I got my first guitar in seventh grade. Had a few bands in high school and college. And I still play regularly. But I’m a little embarrassed to admit I’ve only just bought it My first tube amp in April last year. That’s right, I played guitar pretty seriously for about 25 years before I went and bought what is considered by many (mostly obnoxious purists) to be the only type of amp worth playing.
At some point I set myself a goal Fender Blues Jr, a simple 15-watt, 1×12 amp. In particular, I managed to snag a beautiful tweed model for $400. It was too good an offer to pass up (even if I had to drive to New Jersey to pick it up).
Now, before you all freak out, it’s not like I’ve never played a tube amp before. My bands often rented a rehearsal space where I usually played through Marshall half-stack. A JCM800 if I remember correctly, but I’d be lying if I said I cared about anything other than the fact that it was a Marshall half-stack at the age of 18.
When it came time for me to upgrade my tiny Yamaha practice amp, I just got the loudest thing I could afford at the time: a 2×12 120-watt crate solid-state amp. I needed something that could be heard over a drummer in my basement or small club. It did exactly what I expected: it was delightfully crisp and clean, picked up the pedals well and it was noisy.
This was my only amp for many years. But at 120W it wasn’t really “quiet”. Even with the volume down to one, it was enough to annoy the neighbors. When I had my first child, I knew I had to get something else. Again, budget and volume mattered (it turns out kids are expensive). But instead of being loud, this time I needed something that would sound good at levels that wouldn’t disturb a sleeping baby. So I snagged a Yamaha THR10 on sale.
But in the last few years I had started getting serious about music again. And especially in the last two years I had rekindled my love for the guitar. Between that and what I will chalk up as pandemic anxiety, I began looking for an upgrade to a true tube amp. I ended up choosing the Blues Jr in part because I still needed something that wasn’t coming to noisy. But I didn’t need anything particularly fancy either. I wanted tube warmth and crunch at a reasonable price and without too many frills.
It did take me a while to find the amp’s sweet spots, but I’m a convert. I now mainly use my THR10 late at night or when I need to be mobile – for example to shoot a review in my dining room. But other than that, I always cheer for the Blues Jr. It can produce the jangly, clean tones often associated with Fender at lower volumes, and gets an almost Vox-like crunch when cranked up. I rarely use the “Fat” switch, which boosts the mids, but I might find it handy when you need to rely entirely on the internal drive and take a solo.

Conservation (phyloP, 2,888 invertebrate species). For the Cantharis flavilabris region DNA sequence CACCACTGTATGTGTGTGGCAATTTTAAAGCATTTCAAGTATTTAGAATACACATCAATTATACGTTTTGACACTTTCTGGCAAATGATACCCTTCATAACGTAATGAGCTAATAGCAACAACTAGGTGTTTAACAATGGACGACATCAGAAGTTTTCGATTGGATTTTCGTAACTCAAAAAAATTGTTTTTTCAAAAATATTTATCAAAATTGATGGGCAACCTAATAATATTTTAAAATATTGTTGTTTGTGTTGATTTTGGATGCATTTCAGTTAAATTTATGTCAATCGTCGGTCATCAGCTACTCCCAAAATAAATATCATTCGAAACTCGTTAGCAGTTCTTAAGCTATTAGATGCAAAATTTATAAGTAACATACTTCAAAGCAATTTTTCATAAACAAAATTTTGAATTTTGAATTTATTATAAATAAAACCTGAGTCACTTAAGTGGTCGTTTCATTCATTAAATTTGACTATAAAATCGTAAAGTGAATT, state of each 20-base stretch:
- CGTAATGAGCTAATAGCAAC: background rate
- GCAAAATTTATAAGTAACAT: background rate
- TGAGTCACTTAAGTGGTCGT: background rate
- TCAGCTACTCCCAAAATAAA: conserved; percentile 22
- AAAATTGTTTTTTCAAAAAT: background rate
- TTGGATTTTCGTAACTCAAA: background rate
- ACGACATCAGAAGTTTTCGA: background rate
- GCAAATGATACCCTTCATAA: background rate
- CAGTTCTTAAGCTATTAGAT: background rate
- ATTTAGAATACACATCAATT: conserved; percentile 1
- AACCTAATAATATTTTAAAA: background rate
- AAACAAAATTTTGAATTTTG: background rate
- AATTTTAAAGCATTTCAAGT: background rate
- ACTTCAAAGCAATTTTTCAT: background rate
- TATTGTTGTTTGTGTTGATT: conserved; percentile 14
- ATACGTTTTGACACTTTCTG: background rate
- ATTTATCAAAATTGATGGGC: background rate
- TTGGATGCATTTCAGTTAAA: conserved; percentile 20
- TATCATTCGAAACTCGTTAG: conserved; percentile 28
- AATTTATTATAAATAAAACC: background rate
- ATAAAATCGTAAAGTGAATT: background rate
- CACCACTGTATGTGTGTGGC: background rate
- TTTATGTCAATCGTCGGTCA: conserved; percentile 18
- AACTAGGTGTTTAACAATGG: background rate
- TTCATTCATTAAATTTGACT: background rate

The only real amenity you get is a spring reverb, which sounds pretty good. Cranking adds a decent amount of noise to your signal, but it really nails those dripping surf tones.
What’s important to me is that it has a master volume control (which not all amps do). That allows you to push the preamp until you start to get delicious separation while keeping things at a level that doesn’t involve the police. But it will also be loud enough to gig if I ever decide to play music in front of other people again (highly unlikely).
However, its biggest selling point was that it’s also a pretty solid pedaling platform. As a guitarist with more effects than talent, I needed something that wouldn’t get too muddy or loud when I started stacking multiple delays and reverbs with fuzz.
The Fender Blues Jr has been around since around 1995, and while it’s been revised several times during that time, its core character remains largely unchanged. Honestly, I wish I had discovered it sooner. Because although I’ve fallen in love with many instruments and effects over the years, this is the first amp I’ve really fallen in love with.
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https://www.engadget.com/fender-blues-jr-tube-amp-irl-133040915.html?src=rss What we bought: My first tube amp…about 20 years late